Because of your terrible credit score, you are unable to apply for a new line of credit or be accepted for an apartment. This is one of the most irritating situations a person can find himself in.
There are a number of potential reasons for a poor credit score, some of which are within your control while others are out of your hands.
On the other hand, there are techniques to deceive the system and improve your credit score via manipulation, provided that you are ready to violate the law in the process. Continue reading for some straightforward advice on how to make illegitimate adjustments to your credit score.
Let’s have a better understanding of credit ratings and how crucial they are before we go on to the more delicious section of the text.
What you have to know about credit scores:
If you have an exceptional credit score, it will be much easier for you to qualify for low-interest rates on the majority of different types of loans. If your credit score is ordinary or below average, you may anticipate being charged interest rates that are higher than usual by lenders for loans that you are qualified for.
For instance, a borrower with good credit may qualify for a mortgage with an interest rate of 3.4 percent, according to data from Bankrate from 2013. Someone with such a credit score would be given 6 percent on the same loan.
The difference in total interest payments made over the course of the loan’s term would be considerable, and things would only become worse if the loan wasn’t repaid on time. Having said that, there are circumstances in which individuals may choose to alter their credit scores without being concerned about how it would influence their overall financial health.
This is especially the case if they are struggling with significant monetary challenges and want assistance getting back on track as fast as possible. In situations like this, there are a wide variety of unethical means by which individuals might attempt to alter their ratings.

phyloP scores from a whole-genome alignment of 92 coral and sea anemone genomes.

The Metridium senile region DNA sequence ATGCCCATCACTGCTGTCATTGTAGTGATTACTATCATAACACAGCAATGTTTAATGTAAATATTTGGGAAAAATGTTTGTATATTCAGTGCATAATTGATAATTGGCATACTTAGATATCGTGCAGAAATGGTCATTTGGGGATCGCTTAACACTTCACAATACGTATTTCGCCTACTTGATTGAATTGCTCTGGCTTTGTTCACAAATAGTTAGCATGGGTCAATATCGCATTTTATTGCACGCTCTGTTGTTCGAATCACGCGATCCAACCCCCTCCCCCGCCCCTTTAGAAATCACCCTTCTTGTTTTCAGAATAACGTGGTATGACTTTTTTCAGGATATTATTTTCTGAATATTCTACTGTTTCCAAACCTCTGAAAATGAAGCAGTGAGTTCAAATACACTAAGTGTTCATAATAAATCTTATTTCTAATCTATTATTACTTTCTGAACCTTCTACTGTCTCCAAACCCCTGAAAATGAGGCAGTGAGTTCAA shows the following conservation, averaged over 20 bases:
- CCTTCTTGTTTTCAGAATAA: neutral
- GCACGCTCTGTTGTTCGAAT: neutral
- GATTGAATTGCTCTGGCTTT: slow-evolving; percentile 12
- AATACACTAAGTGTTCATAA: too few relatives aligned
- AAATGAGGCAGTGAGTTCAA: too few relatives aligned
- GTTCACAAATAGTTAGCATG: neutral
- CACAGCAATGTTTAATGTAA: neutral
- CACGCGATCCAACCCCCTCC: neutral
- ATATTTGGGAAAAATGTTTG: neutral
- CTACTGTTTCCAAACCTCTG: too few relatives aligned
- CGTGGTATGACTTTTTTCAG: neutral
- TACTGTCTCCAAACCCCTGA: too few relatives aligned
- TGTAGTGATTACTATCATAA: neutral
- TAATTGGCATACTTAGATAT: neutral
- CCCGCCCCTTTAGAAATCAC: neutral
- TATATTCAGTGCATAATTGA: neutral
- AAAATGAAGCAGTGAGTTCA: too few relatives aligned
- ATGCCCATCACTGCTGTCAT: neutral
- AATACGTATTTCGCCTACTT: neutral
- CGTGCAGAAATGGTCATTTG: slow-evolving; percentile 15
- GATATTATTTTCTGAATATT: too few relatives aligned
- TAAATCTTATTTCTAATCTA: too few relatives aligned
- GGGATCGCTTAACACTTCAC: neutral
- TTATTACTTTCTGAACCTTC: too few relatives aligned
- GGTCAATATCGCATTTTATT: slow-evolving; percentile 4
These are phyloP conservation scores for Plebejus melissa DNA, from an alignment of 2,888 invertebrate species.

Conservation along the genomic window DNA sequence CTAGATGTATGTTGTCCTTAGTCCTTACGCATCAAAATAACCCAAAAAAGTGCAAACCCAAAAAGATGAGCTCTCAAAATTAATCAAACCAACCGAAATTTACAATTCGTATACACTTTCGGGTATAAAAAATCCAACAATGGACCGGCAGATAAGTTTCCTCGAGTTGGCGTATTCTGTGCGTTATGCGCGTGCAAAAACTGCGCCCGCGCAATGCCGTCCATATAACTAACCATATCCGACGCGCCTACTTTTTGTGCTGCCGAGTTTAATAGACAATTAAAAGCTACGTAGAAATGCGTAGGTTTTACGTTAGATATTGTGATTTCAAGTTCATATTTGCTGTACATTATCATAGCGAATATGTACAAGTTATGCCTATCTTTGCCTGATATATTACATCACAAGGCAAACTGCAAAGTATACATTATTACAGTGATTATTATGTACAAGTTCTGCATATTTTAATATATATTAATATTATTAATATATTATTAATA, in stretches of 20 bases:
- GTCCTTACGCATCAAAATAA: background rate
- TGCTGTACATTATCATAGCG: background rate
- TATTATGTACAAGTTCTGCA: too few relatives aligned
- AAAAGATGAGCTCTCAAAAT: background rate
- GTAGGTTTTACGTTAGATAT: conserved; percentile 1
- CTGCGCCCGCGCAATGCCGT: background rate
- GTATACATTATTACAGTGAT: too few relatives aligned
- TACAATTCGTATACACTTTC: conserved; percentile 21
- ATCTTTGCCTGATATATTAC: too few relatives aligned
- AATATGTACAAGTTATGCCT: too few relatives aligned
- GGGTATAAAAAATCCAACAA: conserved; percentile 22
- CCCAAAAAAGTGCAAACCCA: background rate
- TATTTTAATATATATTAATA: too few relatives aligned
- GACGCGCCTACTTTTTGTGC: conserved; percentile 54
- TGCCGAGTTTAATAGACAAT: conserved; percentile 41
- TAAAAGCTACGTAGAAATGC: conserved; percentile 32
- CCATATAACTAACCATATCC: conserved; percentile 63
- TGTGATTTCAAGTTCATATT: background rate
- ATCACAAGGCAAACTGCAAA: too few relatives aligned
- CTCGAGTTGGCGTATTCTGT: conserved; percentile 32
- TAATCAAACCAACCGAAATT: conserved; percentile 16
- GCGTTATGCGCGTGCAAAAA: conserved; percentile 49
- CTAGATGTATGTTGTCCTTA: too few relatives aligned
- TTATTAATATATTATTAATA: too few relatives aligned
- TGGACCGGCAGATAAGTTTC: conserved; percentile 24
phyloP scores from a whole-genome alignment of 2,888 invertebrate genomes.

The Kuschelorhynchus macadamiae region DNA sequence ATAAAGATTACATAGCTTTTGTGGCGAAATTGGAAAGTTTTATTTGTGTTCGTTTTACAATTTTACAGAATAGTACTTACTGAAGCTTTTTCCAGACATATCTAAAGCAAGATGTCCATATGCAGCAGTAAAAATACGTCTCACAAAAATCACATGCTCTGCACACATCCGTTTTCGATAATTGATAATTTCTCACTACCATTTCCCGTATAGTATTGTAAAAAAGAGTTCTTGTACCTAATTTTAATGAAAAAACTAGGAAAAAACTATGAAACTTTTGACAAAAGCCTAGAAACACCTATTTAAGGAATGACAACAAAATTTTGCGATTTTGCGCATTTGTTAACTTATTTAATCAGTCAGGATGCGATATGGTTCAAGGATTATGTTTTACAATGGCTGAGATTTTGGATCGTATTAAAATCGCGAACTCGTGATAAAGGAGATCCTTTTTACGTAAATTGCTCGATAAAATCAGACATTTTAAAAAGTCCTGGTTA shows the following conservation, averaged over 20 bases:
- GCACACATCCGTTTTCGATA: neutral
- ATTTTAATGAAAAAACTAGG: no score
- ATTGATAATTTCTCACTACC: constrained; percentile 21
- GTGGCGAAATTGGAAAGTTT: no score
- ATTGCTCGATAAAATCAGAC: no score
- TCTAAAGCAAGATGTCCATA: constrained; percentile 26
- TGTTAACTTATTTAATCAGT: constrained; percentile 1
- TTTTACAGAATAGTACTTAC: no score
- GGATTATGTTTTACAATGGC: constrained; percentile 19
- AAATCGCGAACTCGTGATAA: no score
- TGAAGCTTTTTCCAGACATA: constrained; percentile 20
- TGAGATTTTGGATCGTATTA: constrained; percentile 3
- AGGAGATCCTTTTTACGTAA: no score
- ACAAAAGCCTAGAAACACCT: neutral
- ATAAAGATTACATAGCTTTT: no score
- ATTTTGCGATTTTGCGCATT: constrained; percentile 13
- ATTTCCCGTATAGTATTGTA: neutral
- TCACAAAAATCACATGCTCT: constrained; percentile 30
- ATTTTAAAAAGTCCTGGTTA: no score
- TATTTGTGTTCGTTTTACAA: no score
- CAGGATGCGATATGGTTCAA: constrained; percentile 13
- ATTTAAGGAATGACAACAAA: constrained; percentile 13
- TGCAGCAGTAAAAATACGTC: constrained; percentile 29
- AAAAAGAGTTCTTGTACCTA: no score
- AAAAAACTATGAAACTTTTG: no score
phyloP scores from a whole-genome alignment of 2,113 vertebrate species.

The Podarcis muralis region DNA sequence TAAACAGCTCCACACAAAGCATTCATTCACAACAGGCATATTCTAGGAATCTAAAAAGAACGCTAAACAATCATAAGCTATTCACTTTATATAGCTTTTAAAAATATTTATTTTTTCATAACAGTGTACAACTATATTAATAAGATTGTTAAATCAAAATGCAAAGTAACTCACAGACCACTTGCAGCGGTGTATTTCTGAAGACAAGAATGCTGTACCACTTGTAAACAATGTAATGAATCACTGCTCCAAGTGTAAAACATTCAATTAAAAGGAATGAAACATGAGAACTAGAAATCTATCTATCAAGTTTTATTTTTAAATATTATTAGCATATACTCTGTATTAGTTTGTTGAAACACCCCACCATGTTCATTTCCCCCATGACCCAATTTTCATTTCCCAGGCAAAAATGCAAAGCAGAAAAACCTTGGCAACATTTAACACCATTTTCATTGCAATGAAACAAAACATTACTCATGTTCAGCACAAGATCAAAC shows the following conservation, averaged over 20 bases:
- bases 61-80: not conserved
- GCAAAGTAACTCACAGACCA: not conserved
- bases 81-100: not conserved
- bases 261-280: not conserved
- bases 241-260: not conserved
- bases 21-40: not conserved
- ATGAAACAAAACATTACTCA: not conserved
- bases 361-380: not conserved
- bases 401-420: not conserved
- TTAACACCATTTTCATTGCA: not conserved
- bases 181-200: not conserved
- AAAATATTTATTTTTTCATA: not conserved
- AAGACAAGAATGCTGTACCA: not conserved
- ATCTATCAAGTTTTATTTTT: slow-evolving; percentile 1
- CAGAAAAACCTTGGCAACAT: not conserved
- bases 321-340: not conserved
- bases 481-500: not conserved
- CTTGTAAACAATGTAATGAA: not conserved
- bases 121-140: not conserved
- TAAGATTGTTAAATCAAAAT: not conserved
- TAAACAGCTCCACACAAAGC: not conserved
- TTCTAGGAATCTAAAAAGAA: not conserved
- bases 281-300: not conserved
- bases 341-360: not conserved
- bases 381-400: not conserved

Bear in mind, however, that it is quite unlikely that these strategies will be effective in the long run, and in certain instances, they may even be counterproductive and cause more problems than they solve.
Illegal ways to change your credit score:
DISCLAIMER: Be aware that changing your credit score is illegal.
- Asking a lender to fix your score:
It’s going to be tougher, but it’s not impossible. The method does not include modifying your real credit score; rather, it involves establishing a new one that has positive numbers in order to increase the likelihood that lenders would accept loans for you using the new score. Some creditors provide debtors with the opportunity to settle their debt in a single, substantial installment rather than in a number of smaller payments via a program that they provide.
Your credit utilization ratio, which compares the amount of money you owe to the amount of credit you have available, might go from 30 percent to 50 percent or even higher if you do what you are proposing to do.
- Changing CPN (Credit Privacy Number) The are so many companies selling CPNs to people to change their bad credit scores.